Personal genomics company 23andMe has revealed that a lab mix-up resulted in as many as 96 customers receiving the wrong data. If you have a 23andMe account you can see the formal announcement of the problem here, and I’ve pasted the full text at the end of this post.
Still upset I checked family inheritance and noticed my daughter shared with me, and then I checked my son’s. He was not a match for any of us. I checked his haplogroup’s and they were different from ours. I started screaming. A month before my son was born two local hospitals had baby switches. I panicked and I checked over and over. My kid’s were sitting at the computer because we all wanted to see the results. My son laughed but he looked upset. I called my sister in tears.
However, this incident serves as a canary in the personal genomics coal-mine – a warning of the challenges that lie ahead for companies in ensuring that massive, complex genetic data-sets are presented accurately to consumers.
It’s also a useful reminder to personal genomics consumers to not take their results for granted. The process between spitting into a cup and viewing your genetic results online involves multiple steps where things can go wrong, ranging from errors in sample tracking (the most pernicious and difficult to correct), through genotyping problems (usually much easier to spot), to errors in data analysis and display.
In general the odds of a given genetic data-point being wrong are very low, but they’re sufficiently far above zero to warrant caution in making too much out of any single result – mind you, given the extremely small effect sizes of most of the variants currently assayed by personal genomics companies, that’s good advice anyway. Certainly it would be a good idea for customers to seek independent validation of any result if they intend to use it to guide serious health or lifestyle decisions.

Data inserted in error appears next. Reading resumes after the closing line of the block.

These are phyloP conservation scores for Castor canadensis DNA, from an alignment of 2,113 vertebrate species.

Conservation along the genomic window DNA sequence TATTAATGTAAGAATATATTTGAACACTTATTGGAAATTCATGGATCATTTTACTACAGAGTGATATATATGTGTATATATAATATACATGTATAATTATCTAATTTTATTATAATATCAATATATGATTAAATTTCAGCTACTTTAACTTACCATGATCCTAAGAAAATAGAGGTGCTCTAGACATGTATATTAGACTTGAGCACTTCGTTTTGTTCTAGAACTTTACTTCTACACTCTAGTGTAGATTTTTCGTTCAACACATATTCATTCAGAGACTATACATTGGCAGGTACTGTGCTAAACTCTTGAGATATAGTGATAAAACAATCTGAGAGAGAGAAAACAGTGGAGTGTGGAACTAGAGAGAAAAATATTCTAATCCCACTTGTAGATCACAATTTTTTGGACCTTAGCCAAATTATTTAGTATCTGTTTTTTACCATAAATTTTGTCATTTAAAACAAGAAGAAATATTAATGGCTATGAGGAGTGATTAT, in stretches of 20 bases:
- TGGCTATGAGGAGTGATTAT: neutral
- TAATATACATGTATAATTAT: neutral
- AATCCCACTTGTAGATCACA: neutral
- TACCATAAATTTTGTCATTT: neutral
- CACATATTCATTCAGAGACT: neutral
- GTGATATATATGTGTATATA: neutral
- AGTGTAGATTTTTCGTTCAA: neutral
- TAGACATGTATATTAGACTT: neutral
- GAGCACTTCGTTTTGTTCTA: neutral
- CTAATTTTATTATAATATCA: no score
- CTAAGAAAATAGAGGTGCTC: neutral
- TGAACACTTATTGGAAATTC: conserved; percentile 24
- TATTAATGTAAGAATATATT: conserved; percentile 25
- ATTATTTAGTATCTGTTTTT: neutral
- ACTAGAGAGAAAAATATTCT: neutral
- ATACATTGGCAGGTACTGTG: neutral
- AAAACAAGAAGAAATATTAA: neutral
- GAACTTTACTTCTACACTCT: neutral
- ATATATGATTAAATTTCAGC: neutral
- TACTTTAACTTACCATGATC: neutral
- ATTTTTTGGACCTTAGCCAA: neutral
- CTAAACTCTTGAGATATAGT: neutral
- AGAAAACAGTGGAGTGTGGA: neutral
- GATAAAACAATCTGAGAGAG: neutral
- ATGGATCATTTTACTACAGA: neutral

But the most important piece of advice for personal genomics customers is to engage with your data. Aldhous only detected these anomalies because he was exploring his own genetic data in multiple ways, cross-checking it against both other data and his own (informed) expectations, and was persistent enough to follow up on the strange results he found.
That’s a good example for other personal genomics customers to follow: rather than being a passive recipient of genetic forecasts, dig into your data and see if it makes sense, and keep asking questions until it does. In addition to making it more likely that you’ll pick up any errors in your results, you’ll also develop a much deeper understanding both of the nature of genetics and of your own genome.
Here’s the full announcement from 23andMe:
We recently determined that a number of new 23andMe customer samples were incorrectly processed by our contracted lab. We want to clarify what happened with the sample errors, how it happened and what we’re doing to prevent it from happening again. Providing each and every one of our customers with accurate data is 23andMe’s number one priority, and we fully realize the gravity of this incident.
Up to 96 customers may have received and viewed data that was not their own. Upon learning of the mix-ups, we immediately identified all customers potentially affected, notified them of the problem and removed the data from their accounts. The lab is now concurrently conducting an investigation and re-processing the samples of the affected customers and their accurate results will be posted early next week. We expect the investigation will be complete over the next several days and we will provide further details when we have them.
We are currently putting additional procedures in place that will add an extra layer of safeguards to help assure that similar incidents do not occur in the future. We are deliberating on a process that would include removing manual steps at the lab, completely automating the sample analyses, and implementing further checks of the data before it gets loaded into customer accounts. Please be assured that our testing laboratory’s processes comply with strict professional, regulatory, and corporate quality assurance standards for ensuring that all laboratory test results are accurate. The laboratory will adopt corrective action as warranted based on the findings of the investigation.
The science behind 23andMe’s personal genetics service remains proven and sound. We recognize that this is a very serious issue and your trust is of the utmost importance. We hope that this helps clarify what has happened and what we are doing to prevent these problems in the future. Please contact me at firstname.lastname@example.org if you have any further questions. We appreciate your comments and feedback.